“£941,029 for a terraced house in Bushey”: Stones Residential boss explores impact of rising costs for building materials

Published by Richard Zeff on July 16th 2021, 9:09am

Although construction output reached a 24-year high in June 2021, a severe shortage in construction products and materials is driving prices up. With the materials shortage yet to show signs of relenting, Richard Zeff, managing director of independent estate agent Stones Residential, highlights the impact it is likely to have on the construction sector and housing market.

The cost of building materials for new homes has grown between 60 per cent and 120 per cent in the last 12 months. If we look at Bushey, Hertfordshire, as a case in point, this could have serious implications for Bushey homeowners and Bushey landlords for the cost of their mortgages and ultimately Bushey house prices.

£941,029. ‘Wood’ you pay that for a Bushey terraced house?

The value of an average Bushey terraced house has increased in value by £61,966 in the last 12 months, an increase in value of 13.96 per cent. Yet, the costs of building a Bushey home have shot up even more in the last 12 months, meaning the price of Bushey new homes and any building works you do to your Bushey home in the coming months and years could be a lot higher.

The British house building profession is experiencing a building materials supply problem. Everything from cement to bricks, timber and roof tiles, plastic guttering, copper wire and pipe to insulation, even kitchen sinks have become scarce – and when people can find them, they are costly.

For example, looking at the timber industry, three-quarters of the UK's building timber comes from abroad, so lockdowns around Europe put a restraint on the timber processing industries of Sweden, Lithuania and Latvia throughout 2020. In addition, building material supply chains were interrupted due to the lockdowns imposed by their governments, resulting in many sawmills in those countries restricting shift work to comply with their country’s social distancing rules. Some mills even stopped all work for eight weeks last year, meaning they were incapable of cutting, milling or treating timber, causing their existing stocks of building wood to run dry.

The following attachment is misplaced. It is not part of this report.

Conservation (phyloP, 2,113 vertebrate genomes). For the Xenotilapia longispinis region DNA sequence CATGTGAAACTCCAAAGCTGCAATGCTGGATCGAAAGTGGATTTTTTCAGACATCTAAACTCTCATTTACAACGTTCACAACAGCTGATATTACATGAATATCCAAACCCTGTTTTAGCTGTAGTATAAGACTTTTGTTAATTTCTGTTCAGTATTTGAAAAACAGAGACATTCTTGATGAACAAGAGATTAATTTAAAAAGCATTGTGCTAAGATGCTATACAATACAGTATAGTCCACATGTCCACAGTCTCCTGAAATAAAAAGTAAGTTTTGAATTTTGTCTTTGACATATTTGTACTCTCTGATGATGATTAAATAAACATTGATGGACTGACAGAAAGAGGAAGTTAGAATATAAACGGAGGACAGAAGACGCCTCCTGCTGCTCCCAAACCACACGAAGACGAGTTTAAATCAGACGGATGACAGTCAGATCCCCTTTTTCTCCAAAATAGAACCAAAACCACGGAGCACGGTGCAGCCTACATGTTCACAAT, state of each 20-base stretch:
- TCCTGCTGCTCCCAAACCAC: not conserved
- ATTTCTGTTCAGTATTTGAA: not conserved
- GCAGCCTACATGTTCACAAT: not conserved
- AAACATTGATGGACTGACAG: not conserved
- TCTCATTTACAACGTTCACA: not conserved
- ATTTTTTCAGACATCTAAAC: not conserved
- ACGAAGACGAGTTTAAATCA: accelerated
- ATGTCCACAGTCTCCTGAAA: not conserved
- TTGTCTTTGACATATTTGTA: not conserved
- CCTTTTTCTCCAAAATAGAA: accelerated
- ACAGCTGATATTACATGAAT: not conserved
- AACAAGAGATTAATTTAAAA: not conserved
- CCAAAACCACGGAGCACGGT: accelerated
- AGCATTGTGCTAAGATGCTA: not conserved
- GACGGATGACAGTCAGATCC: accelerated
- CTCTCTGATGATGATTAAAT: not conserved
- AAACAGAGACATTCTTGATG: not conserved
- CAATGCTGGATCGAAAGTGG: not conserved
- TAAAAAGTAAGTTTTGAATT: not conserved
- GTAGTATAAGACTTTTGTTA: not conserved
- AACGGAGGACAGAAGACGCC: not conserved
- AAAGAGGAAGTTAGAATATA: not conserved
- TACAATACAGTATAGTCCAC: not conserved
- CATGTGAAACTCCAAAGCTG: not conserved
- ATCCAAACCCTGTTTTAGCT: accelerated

Yet, while we were all in lockdown, everyone started doing DIY projects, so the public demand for building timber in the UK remained high, giving little opportunity for UK sawmills [let alone those in north-eastern Europe] to catch up and restock to the levels previously held before the pandemic.

Building timber costs 112 per cent more than a year ago, rolled steel joists [RSJs] are a lot more expensive because iron ore has gone up in price by 120.1 per cent, while aluminium is up 56.8 per cent in price and copper is up 59.7 per cent.

All the blame cannot be laid at the feet of the virus and lockdown. The ‘B’ word [Brexit] caused issues with supply at the start of the year. Building materials are a worldwide supply chain issue; this spring’s Suez boat crisis when many boats were diverted around Africa [for the length of time the blockage was going to last was unknown] exacerbated the problem. All this has combined to make the cost of sending a 40-foot container from China to Tilbury Docks around £7,576 today, compared to £1,195 just before the crisis. Also, supplies of sand and cement are particularly low with massive demand from the large £98 billion HS2 rail project. All these aspects combined are affecting many building projects, big and small, across the UK.

If an average Bushey terraced house had risen by the price of building timber in the last 12 months, today it would be worth £941,029, not the current £505,848.

RSJs take twenty weeks to arrive, compared with the typical five weeks, while plasterboard is being rationed with weeks of delays for the so-called ‘good stuff’, and MDF wood usually takes seven days to arrive; now it takes over a month. Roof battens need to be ordered a month in advance, whereas pre-lockdown they were commonly held in stock by every building merchant.

Demand for building materials has increased so quickly because many British homeowners are driving the explosion. Those people in safe jobs with little opportunity to spend money on foreign holidays and fancy restaurants decided to invest in their property and gardens. According to the Bank of England, this craving for home improvement has particularly exploded since the mature generation started to be double jabbed, since their savings accounts have increased by £180 billion during the pandemic.

These increases in the price of raw materials will fuel inflation, possibly sending interest rates upward. An increase in interest rates will make a material difference to the value of Bushey property, and this will be consistent across the UK. 

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Authored By

Richard Zeff
Managing Director at Stones Residential
July 16th 2021, 9:09am

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